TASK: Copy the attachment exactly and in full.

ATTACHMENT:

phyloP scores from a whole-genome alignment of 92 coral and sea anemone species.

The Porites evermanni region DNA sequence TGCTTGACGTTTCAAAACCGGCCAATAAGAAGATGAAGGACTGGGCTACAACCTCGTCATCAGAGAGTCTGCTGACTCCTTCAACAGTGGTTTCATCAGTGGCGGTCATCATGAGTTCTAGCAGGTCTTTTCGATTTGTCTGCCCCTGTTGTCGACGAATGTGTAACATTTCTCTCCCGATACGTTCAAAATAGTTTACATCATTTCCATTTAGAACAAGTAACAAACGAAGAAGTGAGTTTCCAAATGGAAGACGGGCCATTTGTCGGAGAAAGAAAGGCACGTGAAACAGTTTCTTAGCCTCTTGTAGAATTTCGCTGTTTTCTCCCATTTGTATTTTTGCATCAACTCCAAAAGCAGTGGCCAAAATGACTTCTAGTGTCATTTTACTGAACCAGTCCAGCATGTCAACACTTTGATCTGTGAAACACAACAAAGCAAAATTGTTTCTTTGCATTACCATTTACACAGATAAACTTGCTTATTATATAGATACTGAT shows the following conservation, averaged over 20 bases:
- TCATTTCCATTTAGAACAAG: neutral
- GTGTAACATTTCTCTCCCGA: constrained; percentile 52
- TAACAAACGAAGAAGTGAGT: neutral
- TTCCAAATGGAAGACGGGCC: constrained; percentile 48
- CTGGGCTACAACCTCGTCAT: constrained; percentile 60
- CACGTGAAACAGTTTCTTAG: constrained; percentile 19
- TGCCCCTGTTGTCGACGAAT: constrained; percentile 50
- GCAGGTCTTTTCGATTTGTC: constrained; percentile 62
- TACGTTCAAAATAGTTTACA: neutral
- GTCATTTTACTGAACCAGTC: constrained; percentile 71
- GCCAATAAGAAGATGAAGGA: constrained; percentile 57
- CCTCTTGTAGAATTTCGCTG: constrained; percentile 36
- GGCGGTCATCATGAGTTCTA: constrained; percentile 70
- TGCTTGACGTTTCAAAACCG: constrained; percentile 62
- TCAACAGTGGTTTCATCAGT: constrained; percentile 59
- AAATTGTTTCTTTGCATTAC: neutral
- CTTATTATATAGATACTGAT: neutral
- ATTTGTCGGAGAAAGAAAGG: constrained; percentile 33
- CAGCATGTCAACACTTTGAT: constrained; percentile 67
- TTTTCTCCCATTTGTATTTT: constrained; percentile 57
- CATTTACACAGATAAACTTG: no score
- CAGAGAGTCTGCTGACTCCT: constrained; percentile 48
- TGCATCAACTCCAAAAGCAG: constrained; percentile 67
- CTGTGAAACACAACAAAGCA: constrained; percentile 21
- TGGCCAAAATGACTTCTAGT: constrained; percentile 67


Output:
phyloP scores from a whole-genome alignment of 92 coral and sea anemone species.

The Porites evermanni region DNA sequence TGCTTGACGTTTCAAAACCGGCCAATAAGAAGATGAAGGACTGGGCTACAACCTCGTCATCAGAGAGTCTGCTGACTCCTTCAACAGTGGTTTCATCAGTGGCGGTCATCATGAGTTCTAGCAGGTCTTTTCGATTTGTCTGCCCCTGTTGTCGACGAATGTGTAACATTTCTCTCCCGATACGTTCAAAATAGTTTACATCATTTCCATTTAGAACAAGTAACAAACGAAGAAGTGAGTTTCCAAATGGAAGACGGGCCATTTGTCGGAGAAAGAAAGGCACGTGAAACAGTTTCTTAGCCTCTTGTAGAATTTCGCTGTTTTCTCCCATTTGTATTTTTGCATCAACTCCAAAAGCAGTGGCCAAAATGACTTCTAGTGTCATTTTACTGAACCAGTCCAGCATGTCAACACTTTGATCTGTGAAACACAACAAAGCAAAATTGTTTCTTTGCATTACCATTTACACAGATAAACTTGCTTATTATATAGATACTGAT shows the following conservation, averaged over 20 bases:
- TCATTTCCATTTAGAACAAG: neutral
- GTGTAACATTTCTCTCCCGA: constrained; percentile 52
- TAACAAACGAAGAAGTGAGT: neutral
- TTCCAAATGGAAGACGGGCC: constrained; percentile 48
- CTGGGCTACAACCTCGTCAT: constrained; percentile 60
- CACGTGAAACAGTTTCTTAG: constrained; percentile 19
- TGCCCCTGTTGTCGACGAAT: constrained; percentile 50
- GCAGGTCTTTTCGATTTGTC: constrained; percentile 62
- TACGTTCAAAATAGTTTACA: neutral
- GTCATTTTACTGAACCAGTC: constrained; percentile 71
- GCCAATAAGAAGATGAAGGA: constrained; percentile 57
- CCTCTTGTAGAATTTCGCTG: constrained; percentile 36
- GGCGGTCATCATGAGTTCTA: constrained; percentile 70
- TGCTTGACGTTTCAAAACCG: constrained; percentile 62
- TCAACAGTGGTTTCATCAGT: constrained; percentile 59
- AAATTGTTTCTTTGCATTAC: neutral
- CTTATTATATAGATACTGAT: neutral
- ATTTGTCGGAGAAAGAAAGG: constrained; percentile 33
- CAGCATGTCAACACTTTGAT: constrained; percentile 67
- TTTTCTCCCATTTGTATTTT: constrained; percentile 57
- CATTTACACAGATAAACTTG: no score
- CAGAGAGTCTGCTGACTCCT: constrained; percentile 48
- TGCATCAACTCCAAAAGCAG: constrained; percentile 67
- CTGTGAAACACAACAAAGCA: constrained; percentile 21
- TGGCCAAAATGACTTCTAGT: constrained; percentile 67